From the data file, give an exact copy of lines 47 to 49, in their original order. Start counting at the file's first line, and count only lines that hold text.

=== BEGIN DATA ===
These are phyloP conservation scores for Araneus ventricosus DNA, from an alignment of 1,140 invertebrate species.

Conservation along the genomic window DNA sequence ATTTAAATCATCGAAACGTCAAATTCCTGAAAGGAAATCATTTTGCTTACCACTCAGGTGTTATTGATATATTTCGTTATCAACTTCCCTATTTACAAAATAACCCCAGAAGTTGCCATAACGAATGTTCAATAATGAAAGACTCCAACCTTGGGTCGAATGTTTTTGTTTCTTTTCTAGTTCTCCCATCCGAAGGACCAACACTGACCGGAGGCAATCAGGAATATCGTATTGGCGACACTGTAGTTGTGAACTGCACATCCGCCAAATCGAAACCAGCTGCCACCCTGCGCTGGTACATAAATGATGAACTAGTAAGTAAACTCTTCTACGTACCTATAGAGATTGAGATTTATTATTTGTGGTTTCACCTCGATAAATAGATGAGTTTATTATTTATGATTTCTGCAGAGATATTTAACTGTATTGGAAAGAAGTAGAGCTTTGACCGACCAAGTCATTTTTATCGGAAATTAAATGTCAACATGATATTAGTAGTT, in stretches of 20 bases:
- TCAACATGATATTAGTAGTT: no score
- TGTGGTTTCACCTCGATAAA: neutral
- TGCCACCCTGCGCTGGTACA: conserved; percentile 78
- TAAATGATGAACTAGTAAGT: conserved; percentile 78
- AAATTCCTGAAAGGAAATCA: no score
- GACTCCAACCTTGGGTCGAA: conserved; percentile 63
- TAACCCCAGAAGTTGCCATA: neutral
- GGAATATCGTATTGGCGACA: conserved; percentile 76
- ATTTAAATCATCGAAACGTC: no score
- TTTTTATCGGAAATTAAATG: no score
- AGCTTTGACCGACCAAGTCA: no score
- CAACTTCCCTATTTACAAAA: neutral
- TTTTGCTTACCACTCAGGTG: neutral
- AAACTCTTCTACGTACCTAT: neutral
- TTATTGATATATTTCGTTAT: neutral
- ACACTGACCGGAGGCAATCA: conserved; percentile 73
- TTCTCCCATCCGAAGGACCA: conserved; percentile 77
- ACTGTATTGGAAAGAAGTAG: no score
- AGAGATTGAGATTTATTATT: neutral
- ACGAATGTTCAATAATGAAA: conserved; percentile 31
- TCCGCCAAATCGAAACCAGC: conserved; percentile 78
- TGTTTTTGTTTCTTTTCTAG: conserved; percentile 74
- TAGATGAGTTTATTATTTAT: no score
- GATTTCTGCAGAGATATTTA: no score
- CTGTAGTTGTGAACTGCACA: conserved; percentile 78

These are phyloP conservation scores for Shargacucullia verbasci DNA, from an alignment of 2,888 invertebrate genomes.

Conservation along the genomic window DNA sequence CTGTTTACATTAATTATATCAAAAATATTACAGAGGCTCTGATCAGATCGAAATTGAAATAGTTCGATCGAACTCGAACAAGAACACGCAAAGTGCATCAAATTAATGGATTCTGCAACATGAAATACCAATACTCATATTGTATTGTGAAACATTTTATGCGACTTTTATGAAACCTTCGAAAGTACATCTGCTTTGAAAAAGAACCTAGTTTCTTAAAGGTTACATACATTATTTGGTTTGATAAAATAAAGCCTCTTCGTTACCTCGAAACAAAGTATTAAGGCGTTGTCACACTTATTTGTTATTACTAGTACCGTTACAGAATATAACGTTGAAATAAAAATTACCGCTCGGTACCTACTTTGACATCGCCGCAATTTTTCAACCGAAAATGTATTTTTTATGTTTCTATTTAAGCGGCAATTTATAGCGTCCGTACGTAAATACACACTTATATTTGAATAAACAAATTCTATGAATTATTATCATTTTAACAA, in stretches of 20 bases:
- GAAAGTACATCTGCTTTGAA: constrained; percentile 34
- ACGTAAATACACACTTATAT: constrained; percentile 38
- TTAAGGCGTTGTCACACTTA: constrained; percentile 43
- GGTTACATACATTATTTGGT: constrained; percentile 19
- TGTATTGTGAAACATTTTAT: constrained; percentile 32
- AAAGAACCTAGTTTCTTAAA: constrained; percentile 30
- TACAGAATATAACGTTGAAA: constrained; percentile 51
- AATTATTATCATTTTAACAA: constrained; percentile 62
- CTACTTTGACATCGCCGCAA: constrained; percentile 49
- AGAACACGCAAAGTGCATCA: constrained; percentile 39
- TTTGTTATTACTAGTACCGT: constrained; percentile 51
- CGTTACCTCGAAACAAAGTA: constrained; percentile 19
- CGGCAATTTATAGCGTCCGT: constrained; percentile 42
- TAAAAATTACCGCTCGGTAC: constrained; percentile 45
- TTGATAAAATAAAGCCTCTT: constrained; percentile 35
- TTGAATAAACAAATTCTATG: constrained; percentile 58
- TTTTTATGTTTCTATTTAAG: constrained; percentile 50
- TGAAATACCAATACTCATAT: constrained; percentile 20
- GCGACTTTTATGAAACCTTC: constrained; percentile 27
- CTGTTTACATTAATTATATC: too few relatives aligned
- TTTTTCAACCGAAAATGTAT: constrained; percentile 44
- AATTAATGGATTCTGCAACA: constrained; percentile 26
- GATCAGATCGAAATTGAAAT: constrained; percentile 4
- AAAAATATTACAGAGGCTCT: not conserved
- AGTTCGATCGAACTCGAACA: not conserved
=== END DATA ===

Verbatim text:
- TGAAATACCAATACTCATAT: constrained; percentile 20
- GCGACTTTTATGAAACCTTC: constrained; percentile 27
- CTGTTTACATTAATTATATC: too few relatives aligned